"Burek je s mesom, sve ostalo su pite."
(by every Bosnian ever) :-)
Even-though spread across the Balkans this savory phyllo-pie is a Bosnian specialty. If you were ever in Bosnia you must have tried a Burek. They are sold in every bakery, on every corner across the country. There are many varieties of this pie and their name changes according to the filling inside (and your current geographical position).
Here are some of the most common ones:
Burek - filled with meat
Zeljanica - filled with spinach and cottage cheese
Sirnica - filled with cottage cheese, sour cream and eggs
Pita od jabuka - apples
and the list goes on....
We'll be doing couple of those here on bite&sip but let us start with meat!
Time needed: about 2 hours
Dough preparation and resting: about 1 hour
Baking time about 40 minutes
- For the dough
430 g all purpose flour (3 and 1/4 cups)
240 ml warm water (1 cup)
1 and 1/2 tbsp vegetable oil
1 tbsp white vinegar
1 tsp salt
(+ some 1/2 cup of oil extra)
- For the filling
500 g of ground meat (1lb),
we used pork and beef mixed
1 medium sized onion, finely diced
2 cloves of garlic, minced
2 tsp salt
1/2 tsp ground pepper
1. Put the flour and salt into the mixing bowl and combine.
2. In another bowl combine water and vinegar and add together with the oil to the mixing bowl.
3. Make a nice and smooth dough. You can make the dough by hand or use a mixer (mixing about 8-10 minutes).
4, Take the dough out of the mixing bowl using a dough scraper and put it on a lightly floured surface.
5. Dust slightly with flour and form a ball.
6. Divide the ball in two equal parts and form each one into a small ball.
7. Take some of that extra oil and coat the balls with it. Cover with clean film and a tea towel.
8. Let the dough rest for at least 30 minutes and up to 2 hours.
*now would be a good time to make your filling
9. Prepare the table for the dough. Put a cotton tablecloth on your table an dust it with flour. This amount of dough stretches easily over a 150 cm x 150 cm (60 inch x 60 inch) table.
10. Take one ball of dough (keep the second one covered) and put it on the floured tablecloth. Using a rolling pin (or in my case a clean wine bottle because I don't have a rolling pin here) roll the dough out to about 3 mm thick (about 1/8 inch)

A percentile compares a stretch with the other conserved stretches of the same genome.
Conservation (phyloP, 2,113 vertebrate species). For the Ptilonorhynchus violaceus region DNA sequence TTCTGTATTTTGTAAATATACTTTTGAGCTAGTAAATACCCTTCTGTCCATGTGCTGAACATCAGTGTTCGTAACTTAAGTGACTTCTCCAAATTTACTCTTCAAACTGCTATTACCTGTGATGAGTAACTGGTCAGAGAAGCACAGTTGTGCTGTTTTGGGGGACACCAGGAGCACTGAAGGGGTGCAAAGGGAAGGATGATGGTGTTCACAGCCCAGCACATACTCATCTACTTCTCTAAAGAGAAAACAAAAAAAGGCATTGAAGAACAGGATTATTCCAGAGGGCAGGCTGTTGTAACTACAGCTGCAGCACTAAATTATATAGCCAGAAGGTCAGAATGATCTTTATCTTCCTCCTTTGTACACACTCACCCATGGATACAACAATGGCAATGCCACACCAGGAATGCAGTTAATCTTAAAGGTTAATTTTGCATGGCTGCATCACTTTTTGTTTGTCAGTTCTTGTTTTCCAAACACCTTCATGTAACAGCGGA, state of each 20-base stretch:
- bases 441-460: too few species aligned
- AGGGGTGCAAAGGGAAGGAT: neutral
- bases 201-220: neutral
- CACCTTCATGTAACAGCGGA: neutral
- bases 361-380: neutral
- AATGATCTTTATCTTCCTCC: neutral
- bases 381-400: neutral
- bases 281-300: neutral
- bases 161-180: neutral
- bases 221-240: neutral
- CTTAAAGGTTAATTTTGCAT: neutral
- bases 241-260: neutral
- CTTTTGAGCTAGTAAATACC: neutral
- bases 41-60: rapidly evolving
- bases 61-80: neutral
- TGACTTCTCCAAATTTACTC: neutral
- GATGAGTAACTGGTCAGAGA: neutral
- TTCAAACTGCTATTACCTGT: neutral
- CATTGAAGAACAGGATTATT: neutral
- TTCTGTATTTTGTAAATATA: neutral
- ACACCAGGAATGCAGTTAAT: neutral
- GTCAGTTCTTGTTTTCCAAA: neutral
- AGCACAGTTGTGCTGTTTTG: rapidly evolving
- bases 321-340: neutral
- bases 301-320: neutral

11. Using a brush, or simply the palm of your hand cover the surface of the dough with oil. Let it rest for another 5 minutes
12. After 5 minutes get both of your hands under the dough and with the back of the hand start slowly stretching the dough form the middle towards the outside.
13. Keep stretching the dough slowly on all sides until you can almost see through it.
14. Prepare your filling by combining all the ingredients in one bowl.
15. Spread the filling in small bits (about 1/2 tbsp large bits) across your dough.
16. By lifting the tablecloth roll the dough from two sides. This will leave you with a two rolls of dough in the middle of the table.
17. Using a sharp knife cut through the middle separating the two rolls.
18. Shape your dough rolls into a spiral and place in the baking pan.
19. Repeat the process with the second ball of dough.
20. Bake your Burek in a preheated oven at 200°C (400°F) for about 40 minutes or until golden brown.
21. When you take the baked Burek out of the oven give it a light brush with some more oil and cover with a tea towel for couple of minutes before serving.
Have a bite!
Resting your dough
If you want to rest your dough for more than 2 hours (step 8) you can. Just make sure it is well covered and put it in the fridge. It can stay in the fridge for several hours, even over night. Before continuing the process make sure to take out the dough out of the fridge in time an let it come back to room temperature before continuing.
Stretching the dough
This part of the process seams a bit scary. I have never made this dough before. I usually go for the store bought version :-) Now was just the time to give it a go and try making the phyllo from scratch. By the time you get to the second ball of dough, you will have a sort of a feeling for it and the stretching will go much easier. And if you happen to have some holes in the dough - not important at all! When it's all filled and rolled up you won't be seeing any of those anyways :-)
There are many phyllo recipes out there. Most of them are with flour, water, salt and some oil at one point of the process. This recipe is my moms and she always puts a little bit of vinegar into her phyllo. It makes the dough much smoother and stretchier and really easy to handle. (btw. Mom would never use the mixer for the dough, she does it by hand) :-D
Marijo & Hans